Every year at about this time, I write about attending the annual meeting of the National Conference of State Legislatures. This year it was in Louisville, Kentucky, a city I had not visited before. Located on the Ohio River, you could walk across the bridge and find yourself in Indiana. The city has upgraded its downtown with second level “pedways” and a very lively section of 4th Street with entertainment and restaurants.
Most of my time was spent inside the Convention Center however. The meeting was a day shorter than in earlier years, so the forums, committee meetings, general sessions and business meetings were really packed in.
I am immediate past chair of the Environment Committee so I went to all the sessions of that committee. In addition, I’m a member of the Agriculture and Energy committee so made a special effort to attend the full day Energy Summit the day before the annual meeting began.
NCSL is able to attract excellent, nationally-known speakers so the level of discourse and information is very high. For example, the first general session featured Nancy Pelosi and Mitch McConnell. Jeb Bush was one of the speakers and we heard from top notch Republican and Democratic pollsters.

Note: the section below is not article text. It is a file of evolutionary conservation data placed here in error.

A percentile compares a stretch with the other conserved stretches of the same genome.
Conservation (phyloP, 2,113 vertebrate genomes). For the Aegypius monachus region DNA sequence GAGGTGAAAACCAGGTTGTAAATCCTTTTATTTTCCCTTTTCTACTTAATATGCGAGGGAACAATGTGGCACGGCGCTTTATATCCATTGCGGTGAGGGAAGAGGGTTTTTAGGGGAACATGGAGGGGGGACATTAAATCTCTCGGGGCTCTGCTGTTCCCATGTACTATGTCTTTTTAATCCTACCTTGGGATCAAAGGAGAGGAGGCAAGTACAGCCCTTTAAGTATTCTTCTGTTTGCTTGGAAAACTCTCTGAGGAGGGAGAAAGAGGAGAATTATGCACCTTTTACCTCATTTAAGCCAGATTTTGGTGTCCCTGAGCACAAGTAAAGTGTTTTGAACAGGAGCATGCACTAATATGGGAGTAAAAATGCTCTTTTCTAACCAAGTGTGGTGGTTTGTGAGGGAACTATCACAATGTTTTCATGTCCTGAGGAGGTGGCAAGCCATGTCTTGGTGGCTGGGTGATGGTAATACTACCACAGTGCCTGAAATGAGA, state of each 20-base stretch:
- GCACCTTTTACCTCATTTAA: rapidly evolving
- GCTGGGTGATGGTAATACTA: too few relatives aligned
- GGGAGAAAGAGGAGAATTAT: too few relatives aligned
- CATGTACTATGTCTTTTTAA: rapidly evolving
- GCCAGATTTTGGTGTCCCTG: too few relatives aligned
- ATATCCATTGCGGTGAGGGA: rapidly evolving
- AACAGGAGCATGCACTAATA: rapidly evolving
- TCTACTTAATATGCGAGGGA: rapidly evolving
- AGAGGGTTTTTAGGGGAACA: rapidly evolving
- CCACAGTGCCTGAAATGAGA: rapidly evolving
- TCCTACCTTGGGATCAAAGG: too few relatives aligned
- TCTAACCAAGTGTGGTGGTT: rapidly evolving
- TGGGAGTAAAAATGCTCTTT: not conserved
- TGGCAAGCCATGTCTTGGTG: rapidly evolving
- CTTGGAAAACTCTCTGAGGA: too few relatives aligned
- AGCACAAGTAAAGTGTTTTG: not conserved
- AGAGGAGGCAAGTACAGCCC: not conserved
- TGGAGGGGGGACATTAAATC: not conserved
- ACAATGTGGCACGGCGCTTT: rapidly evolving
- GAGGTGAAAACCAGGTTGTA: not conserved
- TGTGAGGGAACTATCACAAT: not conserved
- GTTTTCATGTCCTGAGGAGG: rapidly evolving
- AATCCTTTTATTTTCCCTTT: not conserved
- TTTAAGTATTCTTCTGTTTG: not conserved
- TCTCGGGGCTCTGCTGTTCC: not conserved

However what I particularly value is the information we gain from legislators from other states. They are able to talk in very practical terms about how to fashion legislation to help passage, and how to answer the objections of opponents. Many good ideas are shared among the legislators, both in scheduled sessions and in informal conversation.
The National Caucus of Environmental Legislators also meets during the NCSL meeting. We formulate positions and arguments to make on the policies being considered by the Environment Committee, share legislative successes and failures, and have informational sessions. This year we shared a meeting with NCSL about the issue of radon, the second largest cause of lung cancer, and legislation that is being adopted or considered by various states. Most of all the member legislators have become friends over the years. I’m a board member for this group that is based in Washington.
With redistricting coming up next year, there were multiple sessions for legislators on this topic. Senator Janet Howell, chair of the Virginia Senate Committee on Privileges and Elections, with responsibility for redistricting, attended those sessions.
One very interesting session was on Children and the Recession. Connecticut has been particularly active on this issue and told about the process they used to ascertain the facts about how children were affected and the bill they passed to protect children when the unemployment rate exceeds 8 per cent. I came home with lots of material that I sent to the Chairman and executive director of Virginia’s Commission on Children and Youth. That’s one example of how good ideas are shared among the states.
Senator Whipple represents the 31st District in the Virginia State Senate. She may be e-mailed at firstname.lastname@example.org